When the couple bought the house in 1999 for $525,000, they set aside $250,000 for renovations, a figure that ballooned to $400,000. Before moving in, they worked for six months on the interior; once in residence, they tackled the exterior. Painting the facade — using sun-drenched colors like squash, copper, antique gold and seven others — took five months.
“The first couple of years, the house was really in sad shape,” Ms. Brown said. “We were really overwhelmed. Then we began to love it.”
But they know the work will never be finished, in part because the family, which includes the couple’s son, Hunter, 17; their daughter, Montana, 19; and two dogs, use all 24 rooms, amazing as that seems.
The room where the Browns were sitting on this day had the look of a perfectly appointed stage set for some forgotten Victorian-era drama. Furnishings include Persian carpets from Dr. Brown’s childhood home, an inlaid chessboard atop an inlaid table and a piano with Debussy on the music stand. (Dr. Brown, who in 1964 was a Montana state chess champion, plays both the game and the instrument.)
The mantel is almost hidden by an assortment of crystal — bells, goblets, paperweights, teardrop candlesticks. A velvet shawl with ivory fringe is draped over one chair, and needlepoint pillows nestle in the corners of the sofa.
The couple are justly proud of the grand staircase, which looks like a puzzle composed of intricately braided chestnut spindles and a matching woven screen, each tiny curl milled separately. At the base of the stairs, a pair of linked circlets have been carved into the wood. It is an emblem, Ms. Brown thinks, of the union of the young couple whose time in the house was so brief and so tragic.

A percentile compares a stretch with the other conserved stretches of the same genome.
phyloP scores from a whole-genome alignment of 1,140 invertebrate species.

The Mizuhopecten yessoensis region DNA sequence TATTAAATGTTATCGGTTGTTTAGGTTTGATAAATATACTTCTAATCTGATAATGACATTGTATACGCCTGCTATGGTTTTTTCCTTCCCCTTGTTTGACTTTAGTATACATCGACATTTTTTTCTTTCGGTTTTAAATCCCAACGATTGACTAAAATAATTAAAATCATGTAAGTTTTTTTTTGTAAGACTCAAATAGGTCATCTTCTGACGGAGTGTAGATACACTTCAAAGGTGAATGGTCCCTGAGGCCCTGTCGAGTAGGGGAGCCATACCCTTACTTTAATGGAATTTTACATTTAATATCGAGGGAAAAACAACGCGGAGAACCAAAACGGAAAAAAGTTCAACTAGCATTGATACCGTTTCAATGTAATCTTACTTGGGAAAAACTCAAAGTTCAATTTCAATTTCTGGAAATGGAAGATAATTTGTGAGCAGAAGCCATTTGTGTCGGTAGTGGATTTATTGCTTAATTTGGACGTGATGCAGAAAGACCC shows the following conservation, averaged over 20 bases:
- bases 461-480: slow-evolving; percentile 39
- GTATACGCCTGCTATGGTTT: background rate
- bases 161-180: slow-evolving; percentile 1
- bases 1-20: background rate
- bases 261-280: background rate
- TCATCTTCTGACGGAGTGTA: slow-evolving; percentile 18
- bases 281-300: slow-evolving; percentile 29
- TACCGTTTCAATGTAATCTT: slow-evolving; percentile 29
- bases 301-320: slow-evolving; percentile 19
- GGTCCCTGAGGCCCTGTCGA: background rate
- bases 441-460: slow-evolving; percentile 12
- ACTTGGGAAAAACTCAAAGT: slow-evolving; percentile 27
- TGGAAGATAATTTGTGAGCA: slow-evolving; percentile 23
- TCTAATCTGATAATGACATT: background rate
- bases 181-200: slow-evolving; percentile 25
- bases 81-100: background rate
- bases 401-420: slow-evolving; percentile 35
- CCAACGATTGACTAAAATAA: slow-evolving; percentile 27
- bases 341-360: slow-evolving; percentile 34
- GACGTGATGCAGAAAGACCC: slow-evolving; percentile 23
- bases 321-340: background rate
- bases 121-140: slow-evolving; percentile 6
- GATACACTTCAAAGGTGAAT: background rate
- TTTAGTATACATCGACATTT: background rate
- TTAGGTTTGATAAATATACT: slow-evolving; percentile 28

The second floor is devoted to bedrooms, and the third, the onetime servants’ quarters, with its tiny rooms and low ceilings, is a teenage boy’s paradise; Hunter has his own bedroom, kitchen and video area.
The third floor is also the entrance to the little two-story room at the top of the turret. On a Web site that lists the Brown house as a location for filming and fashion shoots, the passageway to the turret is described as a “creepy, coffin-shaped tunnel.”
Creepy is the word.
“When we first moved in, the kids used to play there,” Dr. Brown said, “and someone was always being dragged in and locked away and had to be rescued.”
After he moved to Stapleton, Dr. Brown joined the Mud Lane Society, the preservation group that helped get 92 Victorians designated as city landmarks. The group’s president since 2007, he knows more than most people about what life in this part of the city was like a century ago. Along the staircase hang photographs giving a vivid picture of the brewers who were island royalty before Prohibition brought them low, and through eBay Dr. Brown has amassed a collection of old bottles from the Bechtel brewery.
He has discovered that living in such an over-the-top house was just as he thought it would be — fun. Total strangers stop and take pictures, in part thanks to www.forgotten-ny.com, a Web site that proclaims 387 St. Paul’s Avenue as “possibly the most gorgeous private dwelling on Staten Island and a contender for most beautiful building in NYC.” And at least for the Browns, who see themselves as caretakers of a piece of Staten Island history, the poignant history of the house only enhances its appeal.
“This was a wedding gift for a bride,” Ms. Brown pointed out. “Don’t you wish you could give your child such a gift?”